It’s interesting that we speak of an event as something that “takes place” whiteout ever understanding what we mean by either “taking” or “place.

In my opinion this is an aspect of our ontological instinctive knowledge, a product of evolution which “means”.

I think I can prove that our consciousness cannot be just a part of our brain if by brain we mean a collection of particles behaving solely as defined by contemporary physics.

But I am already too long. Enjoy yourself.

Belinda
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### Re: What is Space?

JustInTruth wrote:
I think I can prove that our consciousness cannot be just a part of our brain if by brain we mean a collection of particles behaving solely as defined by contemporary physics.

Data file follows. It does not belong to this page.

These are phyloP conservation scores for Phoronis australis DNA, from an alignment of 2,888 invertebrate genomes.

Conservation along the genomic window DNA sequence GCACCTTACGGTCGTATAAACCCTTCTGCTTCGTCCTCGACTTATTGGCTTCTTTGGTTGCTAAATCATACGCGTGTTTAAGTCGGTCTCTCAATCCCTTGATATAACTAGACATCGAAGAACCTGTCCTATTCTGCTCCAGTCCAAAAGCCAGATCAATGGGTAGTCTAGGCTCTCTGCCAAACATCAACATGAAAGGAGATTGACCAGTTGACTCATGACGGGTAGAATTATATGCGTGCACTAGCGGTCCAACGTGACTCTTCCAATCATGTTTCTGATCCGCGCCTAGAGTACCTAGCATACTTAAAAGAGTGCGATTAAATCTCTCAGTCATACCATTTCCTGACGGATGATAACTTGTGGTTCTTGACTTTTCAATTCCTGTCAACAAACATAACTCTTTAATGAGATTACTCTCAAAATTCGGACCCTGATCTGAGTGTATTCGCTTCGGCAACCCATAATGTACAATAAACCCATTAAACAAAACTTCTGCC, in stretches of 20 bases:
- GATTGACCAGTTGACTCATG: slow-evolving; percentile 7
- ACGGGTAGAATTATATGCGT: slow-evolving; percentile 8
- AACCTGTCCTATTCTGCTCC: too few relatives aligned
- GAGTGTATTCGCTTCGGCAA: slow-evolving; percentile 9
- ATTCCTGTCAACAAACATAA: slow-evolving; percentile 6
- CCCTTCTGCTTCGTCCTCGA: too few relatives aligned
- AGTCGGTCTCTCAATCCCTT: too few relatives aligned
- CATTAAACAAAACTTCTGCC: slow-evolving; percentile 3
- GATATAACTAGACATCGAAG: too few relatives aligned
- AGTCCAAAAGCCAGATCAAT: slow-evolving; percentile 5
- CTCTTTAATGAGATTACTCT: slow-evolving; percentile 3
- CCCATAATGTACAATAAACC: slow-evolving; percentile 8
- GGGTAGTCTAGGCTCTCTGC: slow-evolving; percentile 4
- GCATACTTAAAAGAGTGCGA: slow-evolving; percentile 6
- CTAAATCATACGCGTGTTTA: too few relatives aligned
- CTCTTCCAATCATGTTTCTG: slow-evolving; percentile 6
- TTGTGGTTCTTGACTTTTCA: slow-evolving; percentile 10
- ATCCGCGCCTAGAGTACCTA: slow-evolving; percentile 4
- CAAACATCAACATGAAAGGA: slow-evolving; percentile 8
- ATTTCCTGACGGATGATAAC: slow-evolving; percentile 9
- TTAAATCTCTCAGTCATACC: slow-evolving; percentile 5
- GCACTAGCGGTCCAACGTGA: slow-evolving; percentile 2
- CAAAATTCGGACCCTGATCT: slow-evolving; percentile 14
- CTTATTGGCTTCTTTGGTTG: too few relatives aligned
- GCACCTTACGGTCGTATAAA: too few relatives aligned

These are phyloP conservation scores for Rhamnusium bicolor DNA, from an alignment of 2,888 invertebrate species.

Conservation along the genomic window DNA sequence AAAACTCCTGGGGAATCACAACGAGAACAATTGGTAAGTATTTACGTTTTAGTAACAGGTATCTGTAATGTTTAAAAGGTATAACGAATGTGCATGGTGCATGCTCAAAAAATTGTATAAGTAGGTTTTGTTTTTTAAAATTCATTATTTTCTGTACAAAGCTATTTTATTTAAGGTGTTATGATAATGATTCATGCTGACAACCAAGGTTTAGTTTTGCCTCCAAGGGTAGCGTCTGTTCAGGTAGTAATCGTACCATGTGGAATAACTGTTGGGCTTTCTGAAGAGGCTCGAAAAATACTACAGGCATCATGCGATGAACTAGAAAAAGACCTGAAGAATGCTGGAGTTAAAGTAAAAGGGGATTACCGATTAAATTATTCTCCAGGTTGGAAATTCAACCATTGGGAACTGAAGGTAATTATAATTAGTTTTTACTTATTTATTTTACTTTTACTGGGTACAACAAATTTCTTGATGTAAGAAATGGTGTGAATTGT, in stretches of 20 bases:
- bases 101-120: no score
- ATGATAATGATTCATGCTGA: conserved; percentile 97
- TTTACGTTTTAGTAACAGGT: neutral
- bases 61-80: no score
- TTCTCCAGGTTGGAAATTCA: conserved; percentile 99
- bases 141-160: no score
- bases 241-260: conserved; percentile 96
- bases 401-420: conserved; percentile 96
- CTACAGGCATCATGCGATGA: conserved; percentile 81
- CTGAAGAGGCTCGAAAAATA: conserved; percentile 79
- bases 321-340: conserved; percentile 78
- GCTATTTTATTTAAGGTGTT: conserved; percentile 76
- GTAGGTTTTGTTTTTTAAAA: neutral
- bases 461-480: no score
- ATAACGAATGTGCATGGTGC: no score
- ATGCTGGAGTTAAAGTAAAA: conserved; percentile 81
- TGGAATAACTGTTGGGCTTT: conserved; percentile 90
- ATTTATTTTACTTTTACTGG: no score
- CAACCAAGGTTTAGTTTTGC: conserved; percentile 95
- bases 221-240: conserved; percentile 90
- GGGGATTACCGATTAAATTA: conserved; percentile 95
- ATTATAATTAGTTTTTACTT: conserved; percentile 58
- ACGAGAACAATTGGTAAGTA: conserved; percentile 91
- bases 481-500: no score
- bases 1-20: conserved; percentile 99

"---- if by brain we mean a collection of particles behaving solely as defined by contemporary physics" is an unfortunate connotation of 'brain' in this context of defining something which can be perceived according to Cartesian coordinates and also according to consciousness. Better to call it brain/mind, which it is. Our usual comprehension of brain/mind is comparable to our comprehension of the vase/profile or the duck/rabbit.

However I guess you will need to produce a variable of the subatomic physics sort if you aim to prove that consciousness is brain and brain is consciousness.

Justintruth
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### Re: What is Space?

Belinda wrote:
Mon Jun 11, 2018 8:12 am
JustInTruth wrote:
I think I can prove that our consciousness cannot be just a part of our brain if by brain we mean a collection of particles behaving solely as defined by contemporary physics.